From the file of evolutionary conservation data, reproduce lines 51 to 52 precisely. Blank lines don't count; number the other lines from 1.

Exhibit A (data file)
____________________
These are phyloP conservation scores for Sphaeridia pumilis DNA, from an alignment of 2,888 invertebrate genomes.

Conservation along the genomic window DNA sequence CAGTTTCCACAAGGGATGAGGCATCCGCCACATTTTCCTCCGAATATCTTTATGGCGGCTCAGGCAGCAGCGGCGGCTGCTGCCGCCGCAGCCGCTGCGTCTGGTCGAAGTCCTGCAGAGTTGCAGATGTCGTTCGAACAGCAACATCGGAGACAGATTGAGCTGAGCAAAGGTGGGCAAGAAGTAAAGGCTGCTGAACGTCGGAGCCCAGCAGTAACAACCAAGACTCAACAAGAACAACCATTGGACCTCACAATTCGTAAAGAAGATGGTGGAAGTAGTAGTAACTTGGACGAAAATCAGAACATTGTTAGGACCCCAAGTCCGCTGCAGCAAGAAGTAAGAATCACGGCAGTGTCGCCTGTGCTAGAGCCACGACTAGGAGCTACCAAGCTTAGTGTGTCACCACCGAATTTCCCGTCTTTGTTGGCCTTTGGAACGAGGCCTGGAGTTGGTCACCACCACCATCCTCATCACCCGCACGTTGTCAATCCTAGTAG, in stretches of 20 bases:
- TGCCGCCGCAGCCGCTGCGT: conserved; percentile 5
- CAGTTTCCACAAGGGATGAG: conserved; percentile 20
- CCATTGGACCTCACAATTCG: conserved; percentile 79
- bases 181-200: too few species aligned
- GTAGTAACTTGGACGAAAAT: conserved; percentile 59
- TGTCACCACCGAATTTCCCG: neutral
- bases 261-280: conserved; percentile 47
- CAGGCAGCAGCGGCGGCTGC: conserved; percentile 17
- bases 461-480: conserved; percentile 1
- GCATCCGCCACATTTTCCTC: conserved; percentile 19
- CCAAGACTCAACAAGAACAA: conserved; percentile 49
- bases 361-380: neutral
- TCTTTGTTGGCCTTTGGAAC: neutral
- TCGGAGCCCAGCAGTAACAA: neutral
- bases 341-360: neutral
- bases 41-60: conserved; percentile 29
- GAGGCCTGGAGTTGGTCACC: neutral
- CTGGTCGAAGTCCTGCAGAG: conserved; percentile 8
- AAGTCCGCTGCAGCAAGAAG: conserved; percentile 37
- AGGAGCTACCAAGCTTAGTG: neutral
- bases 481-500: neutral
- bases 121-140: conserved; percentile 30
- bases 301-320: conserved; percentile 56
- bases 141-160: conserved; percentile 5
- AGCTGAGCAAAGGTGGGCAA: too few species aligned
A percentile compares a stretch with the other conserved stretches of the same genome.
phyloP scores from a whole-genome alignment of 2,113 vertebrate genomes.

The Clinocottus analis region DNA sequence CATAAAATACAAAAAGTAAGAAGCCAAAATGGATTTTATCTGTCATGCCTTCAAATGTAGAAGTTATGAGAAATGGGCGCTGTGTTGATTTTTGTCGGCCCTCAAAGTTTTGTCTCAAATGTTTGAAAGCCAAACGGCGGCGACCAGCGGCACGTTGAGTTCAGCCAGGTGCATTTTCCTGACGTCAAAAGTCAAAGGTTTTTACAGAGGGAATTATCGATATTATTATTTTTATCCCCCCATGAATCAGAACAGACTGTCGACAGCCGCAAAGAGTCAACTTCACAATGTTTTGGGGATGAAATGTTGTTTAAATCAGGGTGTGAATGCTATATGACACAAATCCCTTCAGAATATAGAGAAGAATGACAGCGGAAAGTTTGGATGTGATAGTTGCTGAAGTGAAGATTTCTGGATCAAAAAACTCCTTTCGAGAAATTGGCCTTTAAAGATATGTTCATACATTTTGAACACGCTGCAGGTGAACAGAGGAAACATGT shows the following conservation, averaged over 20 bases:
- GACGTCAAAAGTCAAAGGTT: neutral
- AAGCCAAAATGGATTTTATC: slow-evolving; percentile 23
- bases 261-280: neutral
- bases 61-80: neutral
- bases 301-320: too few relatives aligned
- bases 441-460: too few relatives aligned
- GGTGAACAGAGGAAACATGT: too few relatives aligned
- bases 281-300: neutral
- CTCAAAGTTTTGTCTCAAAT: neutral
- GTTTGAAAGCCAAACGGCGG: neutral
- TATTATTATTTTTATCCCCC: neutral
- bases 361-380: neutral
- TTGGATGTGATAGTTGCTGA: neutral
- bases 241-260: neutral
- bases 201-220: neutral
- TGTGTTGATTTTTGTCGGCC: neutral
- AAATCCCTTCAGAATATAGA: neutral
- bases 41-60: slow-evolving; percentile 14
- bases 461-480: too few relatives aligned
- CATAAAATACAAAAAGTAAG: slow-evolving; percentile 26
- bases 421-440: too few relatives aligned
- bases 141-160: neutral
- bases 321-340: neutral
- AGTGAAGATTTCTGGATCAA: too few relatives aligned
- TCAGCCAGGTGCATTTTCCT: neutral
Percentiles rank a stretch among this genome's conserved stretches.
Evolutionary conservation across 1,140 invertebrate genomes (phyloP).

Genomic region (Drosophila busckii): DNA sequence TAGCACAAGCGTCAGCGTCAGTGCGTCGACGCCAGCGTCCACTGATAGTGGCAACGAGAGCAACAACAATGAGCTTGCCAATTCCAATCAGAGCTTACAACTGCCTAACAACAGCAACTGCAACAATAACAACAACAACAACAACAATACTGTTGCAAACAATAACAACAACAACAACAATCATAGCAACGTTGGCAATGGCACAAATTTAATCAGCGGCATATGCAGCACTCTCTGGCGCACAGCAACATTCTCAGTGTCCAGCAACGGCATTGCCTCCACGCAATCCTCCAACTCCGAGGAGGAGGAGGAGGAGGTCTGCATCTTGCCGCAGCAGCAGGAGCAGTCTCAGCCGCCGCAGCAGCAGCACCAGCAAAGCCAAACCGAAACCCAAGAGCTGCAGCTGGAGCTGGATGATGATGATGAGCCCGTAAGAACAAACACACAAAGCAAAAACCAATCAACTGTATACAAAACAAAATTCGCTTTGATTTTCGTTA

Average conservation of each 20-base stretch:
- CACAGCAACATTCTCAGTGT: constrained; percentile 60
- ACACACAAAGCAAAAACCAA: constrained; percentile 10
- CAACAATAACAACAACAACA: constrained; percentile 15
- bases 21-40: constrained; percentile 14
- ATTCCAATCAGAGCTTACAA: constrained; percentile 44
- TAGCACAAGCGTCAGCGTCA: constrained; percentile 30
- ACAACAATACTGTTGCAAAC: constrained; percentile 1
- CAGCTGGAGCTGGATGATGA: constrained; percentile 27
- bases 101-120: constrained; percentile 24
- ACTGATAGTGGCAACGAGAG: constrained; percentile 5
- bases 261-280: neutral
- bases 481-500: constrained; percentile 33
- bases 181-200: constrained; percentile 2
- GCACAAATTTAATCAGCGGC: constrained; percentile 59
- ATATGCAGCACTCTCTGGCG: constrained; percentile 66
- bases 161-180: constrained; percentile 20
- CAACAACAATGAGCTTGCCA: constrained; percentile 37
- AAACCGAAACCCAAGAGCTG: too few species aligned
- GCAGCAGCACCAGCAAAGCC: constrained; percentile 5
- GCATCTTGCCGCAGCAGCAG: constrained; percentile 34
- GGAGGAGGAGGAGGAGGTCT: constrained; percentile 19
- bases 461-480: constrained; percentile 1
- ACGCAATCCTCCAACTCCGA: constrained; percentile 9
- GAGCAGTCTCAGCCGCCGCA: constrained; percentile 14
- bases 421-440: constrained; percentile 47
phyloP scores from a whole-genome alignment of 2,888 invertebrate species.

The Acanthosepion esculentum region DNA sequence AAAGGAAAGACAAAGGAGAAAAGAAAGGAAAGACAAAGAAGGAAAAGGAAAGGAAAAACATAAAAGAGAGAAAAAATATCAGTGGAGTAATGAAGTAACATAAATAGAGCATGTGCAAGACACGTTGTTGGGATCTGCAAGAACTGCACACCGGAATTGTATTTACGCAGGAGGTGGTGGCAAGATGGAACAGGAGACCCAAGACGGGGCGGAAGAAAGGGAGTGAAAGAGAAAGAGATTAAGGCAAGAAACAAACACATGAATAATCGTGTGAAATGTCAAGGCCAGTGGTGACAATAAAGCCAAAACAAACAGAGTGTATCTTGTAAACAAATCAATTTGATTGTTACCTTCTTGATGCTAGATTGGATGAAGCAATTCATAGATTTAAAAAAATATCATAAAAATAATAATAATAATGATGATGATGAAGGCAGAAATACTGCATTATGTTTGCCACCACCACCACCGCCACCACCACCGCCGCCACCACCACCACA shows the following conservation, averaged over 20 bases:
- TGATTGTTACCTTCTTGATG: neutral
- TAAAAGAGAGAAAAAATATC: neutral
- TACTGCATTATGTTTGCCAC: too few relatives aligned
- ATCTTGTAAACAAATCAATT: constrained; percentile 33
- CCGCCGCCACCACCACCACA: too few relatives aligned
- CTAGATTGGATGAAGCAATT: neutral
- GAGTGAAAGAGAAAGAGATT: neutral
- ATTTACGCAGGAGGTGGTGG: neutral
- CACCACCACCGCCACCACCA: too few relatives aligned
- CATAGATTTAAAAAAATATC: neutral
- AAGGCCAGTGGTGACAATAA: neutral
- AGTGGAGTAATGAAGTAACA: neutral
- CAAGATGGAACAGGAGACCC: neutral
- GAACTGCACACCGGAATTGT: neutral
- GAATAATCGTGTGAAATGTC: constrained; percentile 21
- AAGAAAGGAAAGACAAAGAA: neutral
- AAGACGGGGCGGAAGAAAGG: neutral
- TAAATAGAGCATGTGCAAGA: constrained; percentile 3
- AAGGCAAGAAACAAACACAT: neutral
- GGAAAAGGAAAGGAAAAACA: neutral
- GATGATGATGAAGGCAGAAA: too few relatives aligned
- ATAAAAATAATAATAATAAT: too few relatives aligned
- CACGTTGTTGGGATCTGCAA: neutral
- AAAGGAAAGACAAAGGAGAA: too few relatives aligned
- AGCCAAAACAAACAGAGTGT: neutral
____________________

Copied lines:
- bases 421-440: too few relatives aligned
- bases 141-160: neutral